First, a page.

SAMMY HAGAR On The VAN HALEN Brothers: 'I Wish We Could Be Friends'

SAMMY HAGAR On The VAN HALEN Brothers: 'I Wish We Could Be Friends'

During his November 19 appearance at the Grammy Museum in Los Angeles, veteran rock vocalist Sammy Hagar (VAN HALEN, THE CIRCLE, CHICKENFOOT, MONTROSE) discussed his career at length with the facility's artistic director, Scott Goldman. A few excerpts follow (as transcribed by BLABBERMOUTH.NET):

On believing in himself during the early days of his career:

Sammy: "I'm so optimistic, it's to a fault. I don't ever see a downside, and I just thought that there's no way that I'm not going to make it somehow. I'd work as hard as I had to work. I'd get in a car and drive 500 miles to audition to sing in a band for one night. I didn't care — I'd do anything. I'd carry my guitar and my amp across town to my buddy's house to rehearse. I just was driven. I just couldn't see nothing else. I had jobs — paper route, and I even washed dishes or collected garbage one time for two months in New York.”

On his eventual success as a solo artist:

Sammy: "I became addicted to going on tour and playing in front of people. I didn't even care about making records. After MONTROSE, we toured and toured and toured, and I saw how we kept getting bigger and bigger, and pretty soon, we were a headliner in some places, and it was from going back again and again. I said, 'That's the way to do it.' I didn't know anything about a hit record. I didn't want a hit record. The music that was Top 40 back then wasn't my stuff — it was very soft music, and my manager would say, 'Well, you can't get a hit with [your] kind of music.' I said, 'Well, I don't want a hit then. I'm just going to go tour... I went on tour, came home, made a record [and] went back on tour. I'd say, 'I've got 12 songs,' run in and make the record as quick as I could and go right back on tour. I was getting somewhere — I was starting to sell more records, but I never 'broke.' When David Geffen started [Geffen Records], he signed John Lennon, Elton John, Donna Summer and me. It was unbelievable — I was honored. He said, 'You're over there making these lousy records. You've got to take your time.' They gave me ten times what I was getting from Capitol Records — they gave me a million dollars. I go, 'Wow. I didn't ever even dream that.' I was broke, basically — I was living tour to tour. He said, 'Here's a million dollars. Go away as long as you need and write me some great songs.' I wrote 26 songs. John Kalodner was the A&R guy, and he kept listening — 'There's a good one. 'Fall In Love Again'. We like that one. 'One Way To Rock' — yeah, that's good.' I wrote all these songs, and they said, 'Okay. Let's make a record.' They gave me Keith Olsen, [a] top producer, and we made a record and it went gold, and it went platinum. Ever since, [I've had] gold and platinum records. I learned, 'I've got to get down and write some good songs and take my time.' I learned from that, and that was David Geffen and John Kalodner. They taught me a real lesson. My manager was trying to teach me that all the time, but I wouldn't listen to him."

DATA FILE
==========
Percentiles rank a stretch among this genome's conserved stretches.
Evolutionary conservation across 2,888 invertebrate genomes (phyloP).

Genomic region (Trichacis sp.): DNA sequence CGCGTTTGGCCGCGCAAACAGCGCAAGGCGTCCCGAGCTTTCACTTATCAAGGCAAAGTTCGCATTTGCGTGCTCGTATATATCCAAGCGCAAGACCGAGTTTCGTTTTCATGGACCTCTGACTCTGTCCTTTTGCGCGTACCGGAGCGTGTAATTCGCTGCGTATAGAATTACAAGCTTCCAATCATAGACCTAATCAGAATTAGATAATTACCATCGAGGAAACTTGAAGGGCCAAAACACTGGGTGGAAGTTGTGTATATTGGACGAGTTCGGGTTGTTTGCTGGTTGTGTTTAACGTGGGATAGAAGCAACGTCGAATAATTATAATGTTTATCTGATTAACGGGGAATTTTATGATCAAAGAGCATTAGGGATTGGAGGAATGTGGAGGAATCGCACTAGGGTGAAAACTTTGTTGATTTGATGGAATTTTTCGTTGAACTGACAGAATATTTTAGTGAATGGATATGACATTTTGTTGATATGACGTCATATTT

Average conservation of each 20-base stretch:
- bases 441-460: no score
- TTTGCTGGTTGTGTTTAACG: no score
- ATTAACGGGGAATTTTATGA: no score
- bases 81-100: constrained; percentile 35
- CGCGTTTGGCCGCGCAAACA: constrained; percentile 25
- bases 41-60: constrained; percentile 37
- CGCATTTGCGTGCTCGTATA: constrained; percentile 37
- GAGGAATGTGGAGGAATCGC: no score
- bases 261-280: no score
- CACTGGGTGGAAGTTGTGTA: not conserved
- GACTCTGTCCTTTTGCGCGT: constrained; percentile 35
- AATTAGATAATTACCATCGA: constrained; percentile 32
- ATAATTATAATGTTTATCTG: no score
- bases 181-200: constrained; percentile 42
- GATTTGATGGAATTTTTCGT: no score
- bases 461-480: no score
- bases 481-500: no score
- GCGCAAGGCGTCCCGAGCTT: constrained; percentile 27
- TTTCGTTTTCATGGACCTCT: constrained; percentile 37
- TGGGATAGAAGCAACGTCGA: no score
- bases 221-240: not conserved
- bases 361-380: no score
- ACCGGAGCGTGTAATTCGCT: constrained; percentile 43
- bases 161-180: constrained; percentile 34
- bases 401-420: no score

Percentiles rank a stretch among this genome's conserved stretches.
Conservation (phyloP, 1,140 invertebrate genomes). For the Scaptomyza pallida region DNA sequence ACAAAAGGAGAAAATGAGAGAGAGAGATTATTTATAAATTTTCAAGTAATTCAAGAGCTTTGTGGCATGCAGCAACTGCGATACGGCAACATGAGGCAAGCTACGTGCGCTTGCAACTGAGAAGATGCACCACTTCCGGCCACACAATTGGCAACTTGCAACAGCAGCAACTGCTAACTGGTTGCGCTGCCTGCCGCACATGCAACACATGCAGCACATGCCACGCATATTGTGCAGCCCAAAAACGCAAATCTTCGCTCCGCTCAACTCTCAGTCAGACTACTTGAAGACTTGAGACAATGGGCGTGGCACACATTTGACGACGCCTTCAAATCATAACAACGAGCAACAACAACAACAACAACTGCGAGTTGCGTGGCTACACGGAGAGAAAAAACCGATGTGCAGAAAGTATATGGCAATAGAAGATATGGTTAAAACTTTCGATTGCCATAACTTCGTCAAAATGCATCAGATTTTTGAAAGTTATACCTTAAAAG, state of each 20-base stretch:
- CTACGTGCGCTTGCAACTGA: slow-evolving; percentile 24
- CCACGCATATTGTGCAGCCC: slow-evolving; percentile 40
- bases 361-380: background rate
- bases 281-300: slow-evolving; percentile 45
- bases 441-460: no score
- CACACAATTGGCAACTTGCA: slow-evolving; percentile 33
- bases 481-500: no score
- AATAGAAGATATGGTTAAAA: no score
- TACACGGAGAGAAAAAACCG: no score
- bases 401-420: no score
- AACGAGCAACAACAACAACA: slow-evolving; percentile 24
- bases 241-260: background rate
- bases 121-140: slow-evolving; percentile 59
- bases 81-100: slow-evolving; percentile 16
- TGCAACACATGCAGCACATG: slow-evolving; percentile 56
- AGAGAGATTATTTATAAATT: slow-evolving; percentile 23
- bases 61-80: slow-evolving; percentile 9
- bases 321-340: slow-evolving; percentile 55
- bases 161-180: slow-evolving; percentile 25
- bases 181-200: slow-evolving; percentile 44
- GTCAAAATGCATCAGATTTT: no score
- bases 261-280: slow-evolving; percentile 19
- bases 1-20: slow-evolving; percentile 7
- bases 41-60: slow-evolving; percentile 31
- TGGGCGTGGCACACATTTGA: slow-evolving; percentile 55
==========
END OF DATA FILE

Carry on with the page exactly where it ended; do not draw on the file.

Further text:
On joining VAN HALEN:

Sammy: "I was getting rich and famous. I was digging it. I had worked my whole life in bands from '72 to '85. I had been on tour, making records, on tour, making records. Took a couple vacations, but not much. I saying, 'I'm going to take a big, long break.' I shaved my hair off and came home from tour, and the next day, I get a call from Eddie Van Halen. It's like, 'Oh my god. I don't want to do this.' I was thinking about wearing suits. I was going to change my whole image. I really don't know what I was thinking — I just know I was buying suits and nice shoes and stuff. The good part is that Eddie and Alex [Van Halen] and Mike [Anthony] saved me, because when I walked into their studio, these guys were like bums — beer bottles and cigarette butts. It was the filthiest, most rock 'n' roll thing. Eddie comes out of bed — [he] fell asleep with his clothes on, got up and went right back to work with the same clothes. I went, 'Man, these guys are the real deal,' and fell into the program."

On the group's success — and its perils: